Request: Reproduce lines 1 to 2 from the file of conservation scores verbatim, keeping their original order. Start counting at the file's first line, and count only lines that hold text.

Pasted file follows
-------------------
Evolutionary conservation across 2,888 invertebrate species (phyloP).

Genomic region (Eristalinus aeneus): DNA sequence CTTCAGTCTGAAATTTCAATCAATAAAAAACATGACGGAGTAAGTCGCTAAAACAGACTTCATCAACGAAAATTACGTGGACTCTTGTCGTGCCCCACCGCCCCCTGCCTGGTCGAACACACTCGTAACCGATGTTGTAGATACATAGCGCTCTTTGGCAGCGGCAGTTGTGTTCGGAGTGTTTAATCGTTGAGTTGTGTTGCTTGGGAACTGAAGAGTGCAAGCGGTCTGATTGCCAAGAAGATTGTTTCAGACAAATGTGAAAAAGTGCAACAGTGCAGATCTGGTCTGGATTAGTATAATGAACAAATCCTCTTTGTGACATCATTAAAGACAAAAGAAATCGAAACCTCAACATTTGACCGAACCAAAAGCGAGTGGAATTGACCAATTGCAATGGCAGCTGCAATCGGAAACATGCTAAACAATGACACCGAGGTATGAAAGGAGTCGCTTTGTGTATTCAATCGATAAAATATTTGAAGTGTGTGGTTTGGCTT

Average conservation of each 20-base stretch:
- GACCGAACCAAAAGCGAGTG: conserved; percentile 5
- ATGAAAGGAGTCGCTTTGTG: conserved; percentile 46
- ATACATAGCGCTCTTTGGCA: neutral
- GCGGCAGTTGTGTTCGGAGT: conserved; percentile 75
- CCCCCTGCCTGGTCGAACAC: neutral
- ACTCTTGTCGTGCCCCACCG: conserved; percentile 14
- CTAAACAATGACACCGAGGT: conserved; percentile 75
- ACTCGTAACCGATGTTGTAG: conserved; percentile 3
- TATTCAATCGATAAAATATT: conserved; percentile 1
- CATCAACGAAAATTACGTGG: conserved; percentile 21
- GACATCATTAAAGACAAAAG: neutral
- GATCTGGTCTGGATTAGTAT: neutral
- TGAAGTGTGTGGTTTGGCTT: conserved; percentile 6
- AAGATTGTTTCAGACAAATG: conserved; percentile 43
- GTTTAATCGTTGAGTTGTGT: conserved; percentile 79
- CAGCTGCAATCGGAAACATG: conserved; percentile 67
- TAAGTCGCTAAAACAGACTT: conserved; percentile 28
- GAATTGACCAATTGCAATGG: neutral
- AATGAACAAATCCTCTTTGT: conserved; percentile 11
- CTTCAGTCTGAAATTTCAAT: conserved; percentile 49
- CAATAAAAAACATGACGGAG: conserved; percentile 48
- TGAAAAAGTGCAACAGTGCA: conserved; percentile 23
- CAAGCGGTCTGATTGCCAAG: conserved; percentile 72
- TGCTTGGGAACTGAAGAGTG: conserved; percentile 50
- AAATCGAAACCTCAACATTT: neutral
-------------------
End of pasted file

Evolutionary conservation across 2,888 invertebrate species (phyloP).

Genomic region (Eristalinus aeneus): DNA sequence CTTCAGTCTGAAATTTCAATCAATAAAAAACATGACGGAGTAAGTCGCTAAAACAGACTTCATCAACGAAAATTACGTGGACTCTTGTCGTGCCCCACCGCCCCCTGCCTGGTCGAACACACTCGTAACCGATGTTGTAGATACATAGCGCTCTTTGGCAGCGGCAGTTGTGTTCGGAGTGTTTAATCGTTGAGTTGTGTTGCTTGGGAACTGAAGAGTGCAAGCGGTCTGATTGCCAAGAAGATTGTTTCAGACAAATGTGAAAAAGTGCAACAGTGCAGATCTGGTCTGGATTAGTATAATGAACAAATCCTCTTTGTGACATCATTAAAGACAAAAGAAATCGAAACCTCAACATTTGACCGAACCAAAAGCGAGTGGAATTGACCAATTGCAATGGCAGCTGCAATCGGAAACATGCTAAACAATGACACCGAGGTATGAAAGGAGTCGCTTTGTGTATTCAATCGATAAAATATTTGAAGTGTGTGGTTTGGCTT